I wrote a few pieces about running in college and looking back at them they were all very descriptive. They have little observations about how a shadow might look, what my breathing was like, how I reacted to a car that almost hit me. To me, those are signals that I was very much present and aware. It’s unfortunate running has become an entirely different activity.
Since then it’s slowly lost all semblance from that period. Every night same run, same speed, and one song going over and over. So they’ve all blurred together – there is not one night that stands out, it’s like they never even happened. I once listened to Springsteen’s ‘I’m on Fire’ thirty or forty times in a row. When I used to run on the treadmill on my building, it was the only way I could handle spending that much time in a tv-less basement. I stopped when it dawned on me that I’d often run for 40 minutes breathing heavily as I ran towards my own reflection and not even notice that I’d done it. There is something wrong with that. Very wrong.
This is exemplary of having no middleground. Another way to put it might be a “state of unthinking” – rather than reflecting on what has happened or working on what will happen. And simply being busy to the point where you’re not thinking anything isn’t a solution either. There should be a period where you’re simply present, reacting and receiving to what is going on around you.
So how do you become present and aware of the moment? (I’ve since learned that Buddhists called this “mindfulness”) Montaigne wrote that we should have rooms in our house that have nothing in them. You should spend time in them, he said, and be alone and without distraction. I went through my apartment last week and thought “if I was moving right now, what would I not take with me?” and got rid of all that stuff. I figure if you have less, there’s less to consider and less, ultimately, to fear losing. Or, what about turning off the soundtrack and ending its delusion right now. Finally, if descriptiveness can be indicator of someone’s presentness, why not act like you’re going to write about the exact moment you’re in?
I’ve heard that 15 seconds is about what the mind can comprehend as the ‘present.’ Watch yourself as you butt up against that barrier while you’re running. Each second you can go on past that is one you’re not subjected to regret, hope, anger, sadness, expectation, anxiety, stress or uncertainty. You’re just there. And by being there, you’re in control of yourself and your emotions. The resistance I felt at 15 seconds can be worked out just like a muscle.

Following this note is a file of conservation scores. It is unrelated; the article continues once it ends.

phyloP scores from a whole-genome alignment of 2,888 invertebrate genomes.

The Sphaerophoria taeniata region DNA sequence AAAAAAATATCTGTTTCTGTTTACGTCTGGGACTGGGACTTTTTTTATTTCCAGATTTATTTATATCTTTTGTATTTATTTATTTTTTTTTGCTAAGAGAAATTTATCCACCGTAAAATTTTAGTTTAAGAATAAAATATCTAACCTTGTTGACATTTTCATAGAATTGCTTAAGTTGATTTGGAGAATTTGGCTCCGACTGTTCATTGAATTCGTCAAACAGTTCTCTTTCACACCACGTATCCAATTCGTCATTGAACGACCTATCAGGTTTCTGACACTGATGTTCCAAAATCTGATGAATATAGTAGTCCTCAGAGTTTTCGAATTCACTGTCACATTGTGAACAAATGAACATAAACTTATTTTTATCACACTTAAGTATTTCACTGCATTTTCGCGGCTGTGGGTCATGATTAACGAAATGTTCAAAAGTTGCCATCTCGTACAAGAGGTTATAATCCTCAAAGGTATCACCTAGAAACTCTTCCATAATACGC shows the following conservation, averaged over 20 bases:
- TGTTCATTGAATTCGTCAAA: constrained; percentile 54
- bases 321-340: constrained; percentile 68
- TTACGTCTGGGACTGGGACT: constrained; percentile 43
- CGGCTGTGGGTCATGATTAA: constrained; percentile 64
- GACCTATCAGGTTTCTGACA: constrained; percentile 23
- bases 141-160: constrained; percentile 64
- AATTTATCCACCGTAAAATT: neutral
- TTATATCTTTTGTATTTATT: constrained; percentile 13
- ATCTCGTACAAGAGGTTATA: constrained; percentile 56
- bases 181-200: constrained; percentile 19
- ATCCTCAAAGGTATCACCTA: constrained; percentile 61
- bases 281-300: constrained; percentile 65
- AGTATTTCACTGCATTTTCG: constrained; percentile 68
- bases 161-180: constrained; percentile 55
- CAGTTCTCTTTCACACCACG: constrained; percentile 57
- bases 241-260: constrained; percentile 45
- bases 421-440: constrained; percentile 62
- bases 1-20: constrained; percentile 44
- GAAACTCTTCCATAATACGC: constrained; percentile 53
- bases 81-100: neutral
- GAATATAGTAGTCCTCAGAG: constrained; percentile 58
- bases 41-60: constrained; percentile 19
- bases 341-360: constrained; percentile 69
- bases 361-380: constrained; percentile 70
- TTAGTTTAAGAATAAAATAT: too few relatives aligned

As I ran last night I caught myself smiling for the first time I can remember doing it since I ran in college. I thought, ‘what a nice night’ and when I got home I didn’t feel the need to rush in and write something down before I forgot it. I was just finished.
I tried this recently while playing guitar. It’s an exercise for increasing your focus. Doing something as repetitive as running or playing scales naturally makes you zone out. But trying to stay in the present, feeling the strings under your fingers, finding the sweetspot on your fingertips, listening to all the background noise from you sloppily nicking other strings will improve your technique more than mindlessly repeating the minor pentatonic scale while thinking about what’s on television later that night.
Some good books are available to help develop awareness of the present. These are:
The Inner Game of Music
The Inner Game of Tennis
I’ve read The Inner Game of Music. The information from it has changed the way I learn and practice.
I’m lucky to have a very minimalist dad.
Living at his house now all we have in our kitchen are a kitchen sink, a fridge and enough cooking utensils and plates to get by. No cupboards, microwave, coffee maker, etc. Maybe that’s why I still keep my clothes in cardboard boxes.
Just a quick note about Buddhism: I recently heard someone talking about meditation and that the main mistake people make is thinking that meditation ends when you stop. That’s bad. The real aim of meditation is to realign your thoughts so that when you aren’t meditating you are still in that same state of awareness/clarity/ease/happiness. It’s like practicing how you want to think so that you start thinking like that all the time.
Thanks for this. Christ you’re an insightful guy.
Did the polar bear make the cut?